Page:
Originally released in 1971, Point of Terror is an early experiment in psychological horror, which comes off as more of a Twilight Zone twist ending. The movie’s underlying themes of narcissism and exploitation are clear enough, but the movie’s twist ending (hinted at in short scenes throughout the film) will leave most empty and frustrated.
Taking point is Peter Carpenter, who not only tackles the lead role but also contributes the story (with co-writer Chris Marconi), which Ernest A. Charles and Tony Crechales turn into a screenplay. As handled by actor-turned director Alex Nicol, Point of Terror comes off as a stage play, complete with chorus. This structure is no more evident than with the scenes in which a bartender and barmaid, both outright narcissists engaging in playful dialogue about manipulation over casual sex.
The principal story is about Tony Trelos (Peter Carpenter), who grew up poor and shunned until he displayed a talent for singing, as shown in the movie’s opener, which Carpenter decked out in Roger Daltrey attire, only all in red. It is also at the end of this sequence that we get a hint that things are not at all well with Tony, as he experiences a nightmare in which he murders someone.
Now working in the Lobster House, Tony works his way through older women, all of whom take freely of his sex and in return give him favors. The latest in line is Andrea Hilliard (Dyanne Thorne—shame on you if you don’t know who she is), the wife of recording mogul and paraplegic Martin Hilliard (Joel Marston). Tony meets Andrea on the beach, and eventually the couple strikes an interesting deal. In return for sex, Andrea promises Tony a three-year recording contract.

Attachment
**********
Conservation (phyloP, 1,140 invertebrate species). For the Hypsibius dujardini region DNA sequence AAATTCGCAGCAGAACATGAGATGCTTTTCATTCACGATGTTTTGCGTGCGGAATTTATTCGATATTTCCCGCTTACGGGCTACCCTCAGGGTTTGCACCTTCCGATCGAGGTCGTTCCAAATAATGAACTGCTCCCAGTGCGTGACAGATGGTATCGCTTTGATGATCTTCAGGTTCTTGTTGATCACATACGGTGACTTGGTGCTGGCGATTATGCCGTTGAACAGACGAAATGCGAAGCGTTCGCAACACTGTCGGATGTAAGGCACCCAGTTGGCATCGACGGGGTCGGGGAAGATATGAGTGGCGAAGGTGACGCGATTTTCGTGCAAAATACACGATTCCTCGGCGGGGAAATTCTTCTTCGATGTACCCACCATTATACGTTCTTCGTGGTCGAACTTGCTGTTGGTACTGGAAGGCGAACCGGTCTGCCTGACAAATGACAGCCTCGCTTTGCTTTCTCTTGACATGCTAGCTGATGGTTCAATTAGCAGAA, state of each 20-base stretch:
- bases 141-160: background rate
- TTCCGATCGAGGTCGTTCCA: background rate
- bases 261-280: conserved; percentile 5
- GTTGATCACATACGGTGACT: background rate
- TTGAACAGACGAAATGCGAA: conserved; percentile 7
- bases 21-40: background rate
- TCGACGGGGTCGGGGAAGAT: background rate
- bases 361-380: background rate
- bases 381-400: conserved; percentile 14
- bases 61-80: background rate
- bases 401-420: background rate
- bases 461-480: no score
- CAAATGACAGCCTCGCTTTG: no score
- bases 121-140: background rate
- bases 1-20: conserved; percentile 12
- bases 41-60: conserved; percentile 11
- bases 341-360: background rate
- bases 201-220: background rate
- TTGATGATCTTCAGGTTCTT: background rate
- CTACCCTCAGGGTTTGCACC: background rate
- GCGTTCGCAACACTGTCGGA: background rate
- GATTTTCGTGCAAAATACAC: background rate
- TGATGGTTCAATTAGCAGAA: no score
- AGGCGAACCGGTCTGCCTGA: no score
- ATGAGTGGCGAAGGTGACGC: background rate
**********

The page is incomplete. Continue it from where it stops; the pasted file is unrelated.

Things work out well until Joel uncovers the affair (which isn’t hard to do). During a spat with Andrea, he falls into the pool and drowns. The funeral brings back the Hilliard’s daughter, Helayne (Lory Hansen). Tony falls hard for Heylayne, professing love for the first time in his life. But Tony has a troubled past, one in which he has impregnated a girl and of course his lingering “relationship” with Andrea, who can be quite vindictive when she does not get what she wants.
The tension culminates when Andrea confronts Tony about his marriage to Helayne. The couple get into quite a fight, one in which Tony accidently throws Andrea off a cliff. A gluttonous detective sees no foul play, so Tony and Helayne set off for a trip together to leave behind the turmoil. Just before they leave, however, Tony gets a call from the pregnant girl. He goes off to confront her, only to be shot down. The movie’s coda begins again, with Tony meeting Andrea for the first time while chilling at the beach.
Point of Terror does a pretty good job of exploring the nature of narcissism and exploitation of people, but the movie is a bit too obvious in its theme. The movie drips with narcissism, with Carpenter in particular chewing scenery and posturing every time he is on camera. Thorne and some of the other women join in on the narcissism, which focuses on breasts. Of course, Thorne slays everyone in the competition, particularly when her bikini top comes off and exposes the real deal.
There is some nudity and sexual situations, but these do not go far enough to enter the exploitation genre. Both Carpenter and Thorne show off their assets, but the two lack chemistry in their tame sex scenes. There’s also way too much time spent on musical numbers, with Carpenter doing his best to pull off a Tom Jones imitation.
As to the horror in Point of Terror, there isn’t any, other than the twist ending and some short scenes of violence. Indeed, the “point of terror” is the cliff from which Andrea dies. There is no terror evident, just singing, narcissism, and exploitation.
Point of Terror has little to offer fans of horror and terror, but it does have enough sleaze to keep the psychotronic awake through the entire picture. Thorne worshipers will like this movie just to see what she was like before her transformation into Ilsa and her days in sex comedies and exploitation fare (anyone dare to remember 1973’s Wam-Bam, Thank You, Spaceman?). Otherwise, this is a safe film to avoid.